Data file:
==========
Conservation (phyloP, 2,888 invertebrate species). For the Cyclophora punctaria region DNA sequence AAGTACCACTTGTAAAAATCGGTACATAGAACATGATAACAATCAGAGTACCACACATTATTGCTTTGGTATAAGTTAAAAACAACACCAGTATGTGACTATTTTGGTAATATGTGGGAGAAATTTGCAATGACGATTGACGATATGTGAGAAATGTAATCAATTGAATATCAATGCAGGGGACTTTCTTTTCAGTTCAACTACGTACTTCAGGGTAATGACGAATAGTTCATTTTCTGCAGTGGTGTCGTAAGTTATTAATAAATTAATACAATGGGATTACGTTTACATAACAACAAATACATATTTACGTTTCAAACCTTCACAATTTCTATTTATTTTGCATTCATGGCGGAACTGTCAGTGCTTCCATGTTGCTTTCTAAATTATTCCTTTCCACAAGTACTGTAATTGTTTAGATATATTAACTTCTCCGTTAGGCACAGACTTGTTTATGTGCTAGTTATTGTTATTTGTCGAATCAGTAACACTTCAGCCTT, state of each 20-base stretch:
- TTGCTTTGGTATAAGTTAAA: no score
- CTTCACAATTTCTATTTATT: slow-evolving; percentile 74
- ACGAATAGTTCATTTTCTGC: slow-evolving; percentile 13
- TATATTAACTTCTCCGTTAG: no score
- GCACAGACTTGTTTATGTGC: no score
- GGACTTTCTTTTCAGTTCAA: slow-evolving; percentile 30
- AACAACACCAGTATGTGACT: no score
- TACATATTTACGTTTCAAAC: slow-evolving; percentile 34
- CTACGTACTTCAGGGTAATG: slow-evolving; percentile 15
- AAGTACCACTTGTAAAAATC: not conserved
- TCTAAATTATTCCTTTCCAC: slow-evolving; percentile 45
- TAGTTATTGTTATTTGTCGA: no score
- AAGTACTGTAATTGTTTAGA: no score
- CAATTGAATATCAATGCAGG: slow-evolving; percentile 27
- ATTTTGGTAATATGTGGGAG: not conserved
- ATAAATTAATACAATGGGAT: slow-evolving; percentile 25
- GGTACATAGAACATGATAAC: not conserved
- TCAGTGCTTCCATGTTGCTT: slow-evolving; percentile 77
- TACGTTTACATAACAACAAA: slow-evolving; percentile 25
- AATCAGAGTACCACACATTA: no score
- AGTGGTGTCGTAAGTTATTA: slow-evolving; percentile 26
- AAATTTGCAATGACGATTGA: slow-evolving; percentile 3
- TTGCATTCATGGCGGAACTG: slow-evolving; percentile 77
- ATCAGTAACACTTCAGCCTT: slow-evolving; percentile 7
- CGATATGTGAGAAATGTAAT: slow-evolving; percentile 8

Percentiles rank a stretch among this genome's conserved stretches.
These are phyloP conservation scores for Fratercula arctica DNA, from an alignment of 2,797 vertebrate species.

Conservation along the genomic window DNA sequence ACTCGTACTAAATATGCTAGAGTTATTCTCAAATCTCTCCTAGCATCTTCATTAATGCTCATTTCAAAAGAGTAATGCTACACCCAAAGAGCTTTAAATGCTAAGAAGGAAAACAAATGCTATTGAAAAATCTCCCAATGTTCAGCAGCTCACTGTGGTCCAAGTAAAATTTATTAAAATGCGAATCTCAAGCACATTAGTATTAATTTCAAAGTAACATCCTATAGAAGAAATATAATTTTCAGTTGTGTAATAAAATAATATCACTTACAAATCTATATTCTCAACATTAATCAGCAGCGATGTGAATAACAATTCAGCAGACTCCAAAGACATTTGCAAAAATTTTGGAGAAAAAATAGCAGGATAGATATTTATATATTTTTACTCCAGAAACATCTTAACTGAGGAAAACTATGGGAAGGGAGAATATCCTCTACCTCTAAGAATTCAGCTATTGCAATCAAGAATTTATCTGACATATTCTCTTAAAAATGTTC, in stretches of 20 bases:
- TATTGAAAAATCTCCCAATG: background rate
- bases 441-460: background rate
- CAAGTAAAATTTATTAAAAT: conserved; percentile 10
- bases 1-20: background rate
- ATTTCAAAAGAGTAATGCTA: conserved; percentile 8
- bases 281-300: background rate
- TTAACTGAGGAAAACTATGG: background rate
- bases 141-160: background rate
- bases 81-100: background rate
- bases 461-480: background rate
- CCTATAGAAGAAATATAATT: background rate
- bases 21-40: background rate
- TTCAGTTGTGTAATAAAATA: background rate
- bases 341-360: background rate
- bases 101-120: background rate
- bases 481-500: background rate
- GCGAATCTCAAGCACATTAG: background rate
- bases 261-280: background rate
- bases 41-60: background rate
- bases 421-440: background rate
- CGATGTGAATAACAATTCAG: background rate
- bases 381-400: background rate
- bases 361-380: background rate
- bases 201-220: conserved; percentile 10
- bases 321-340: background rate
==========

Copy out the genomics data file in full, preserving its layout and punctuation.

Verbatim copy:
Conservation (phyloP, 2,888 invertebrate species). For the Cyclophora punctaria region DNA sequence AAGTACCACTTGTAAAAATCGGTACATAGAACATGATAACAATCAGAGTACCACACATTATTGCTTTGGTATAAGTTAAAAACAACACCAGTATGTGACTATTTTGGTAATATGTGGGAGAAATTTGCAATGACGATTGACGATATGTGAGAAATGTAATCAATTGAATATCAATGCAGGGGACTTTCTTTTCAGTTCAACTACGTACTTCAGGGTAATGACGAATAGTTCATTTTCTGCAGTGGTGTCGTAAGTTATTAATAAATTAATACAATGGGATTACGTTTACATAACAACAAATACATATTTACGTTTCAAACCTTCACAATTTCTATTTATTTTGCATTCATGGCGGAACTGTCAGTGCTTCCATGTTGCTTTCTAAATTATTCCTTTCCACAAGTACTGTAATTGTTTAGATATATTAACTTCTCCGTTAGGCACAGACTTGTTTATGTGCTAGTTATTGTTATTTGTCGAATCAGTAACACTTCAGCCTT, state of each 20-base stretch:
- TTGCTTTGGTATAAGTTAAA: no score
- CTTCACAATTTCTATTTATT: slow-evolving; percentile 74
- ACGAATAGTTCATTTTCTGC: slow-evolving; percentile 13
- TATATTAACTTCTCCGTTAG: no score
- GCACAGACTTGTTTATGTGC: no score
- GGACTTTCTTTTCAGTTCAA: slow-evolving; percentile 30
- AACAACACCAGTATGTGACT: no score
- TACATATTTACGTTTCAAAC: slow-evolving; percentile 34
- CTACGTACTTCAGGGTAATG: slow-evolving; percentile 15
- AAGTACCACTTGTAAAAATC: not conserved
- TCTAAATTATTCCTTTCCAC: slow-evolving; percentile 45
- TAGTTATTGTTATTTGTCGA: no score
- AAGTACTGTAATTGTTTAGA: no score
- CAATTGAATATCAATGCAGG: slow-evolving; percentile 27
- ATTTTGGTAATATGTGGGAG: not conserved
- ATAAATTAATACAATGGGAT: slow-evolving; percentile 25
- GGTACATAGAACATGATAAC: not conserved
- TCAGTGCTTCCATGTTGCTT: slow-evolving; percentile 77
- TACGTTTACATAACAACAAA: slow-evolving; percentile 25
- AATCAGAGTACCACACATTA: no score
- AGTGGTGTCGTAAGTTATTA: slow-evolving; percentile 26
- AAATTTGCAATGACGATTGA: slow-evolving; percentile 3
- TTGCATTCATGGCGGAACTG: slow-evolving; percentile 77
- ATCAGTAACACTTCAGCCTT: slow-evolving; percentile 7
- CGATATGTGAGAAATGTAAT: slow-evolving; percentile 8

Percentiles rank a stretch among this genome's conserved stretches.
These are phyloP conservation scores for Fratercula arctica DNA, from an alignment of 2,797 vertebrate species.

Conservation along the genomic window DNA sequence ACTCGTACTAAATATGCTAGAGTTATTCTCAAATCTCTCCTAGCATCTTCATTAATGCTCATTTCAAAAGAGTAATGCTACACCCAAAGAGCTTTAAATGCTAAGAAGGAAAACAAATGCTATTGAAAAATCTCCCAATGTTCAGCAGCTCACTGTGGTCCAAGTAAAATTTATTAAAATGCGAATCTCAAGCACATTAGTATTAATTTCAAAGTAACATCCTATAGAAGAAATATAATTTTCAGTTGTGTAATAAAATAATATCACTTACAAATCTATATTCTCAACATTAATCAGCAGCGATGTGAATAACAATTCAGCAGACTCCAAAGACATTTGCAAAAATTTTGGAGAAAAAATAGCAGGATAGATATTTATATATTTTTACTCCAGAAACATCTTAACTGAGGAAAACTATGGGAAGGGAGAATATCCTCTACCTCTAAGAATTCAGCTATTGCAATCAAGAATTTATCTGACATATTCTCTTAAAAATGTTC, in stretches of 20 bases:
- TATTGAAAAATCTCCCAATG: background rate
- bases 441-460: background rate
- CAAGTAAAATTTATTAAAAT: conserved; percentile 10
- bases 1-20: background rate
- ATTTCAAAAGAGTAATGCTA: conserved; percentile 8
- bases 281-300: background rate
- TTAACTGAGGAAAACTATGG: background rate
- bases 141-160: background rate
- bases 81-100: background rate
- bases 461-480: background rate
- CCTATAGAAGAAATATAATT: background rate
- bases 21-40: background rate
- TTCAGTTGTGTAATAAAATA: background rate
- bases 341-360: background rate
- bases 101-120: background rate
- bases 481-500: background rate
- GCGAATCTCAAGCACATTAG: background rate
- bases 261-280: background rate
- bases 41-60: background rate
- bases 421-440: background rate
- CGATGTGAATAACAATTCAG: background rate
- bases 381-400: background rate
- bases 361-380: background rate
- bases 201-220: conserved; percentile 10
- bases 321-340: background rate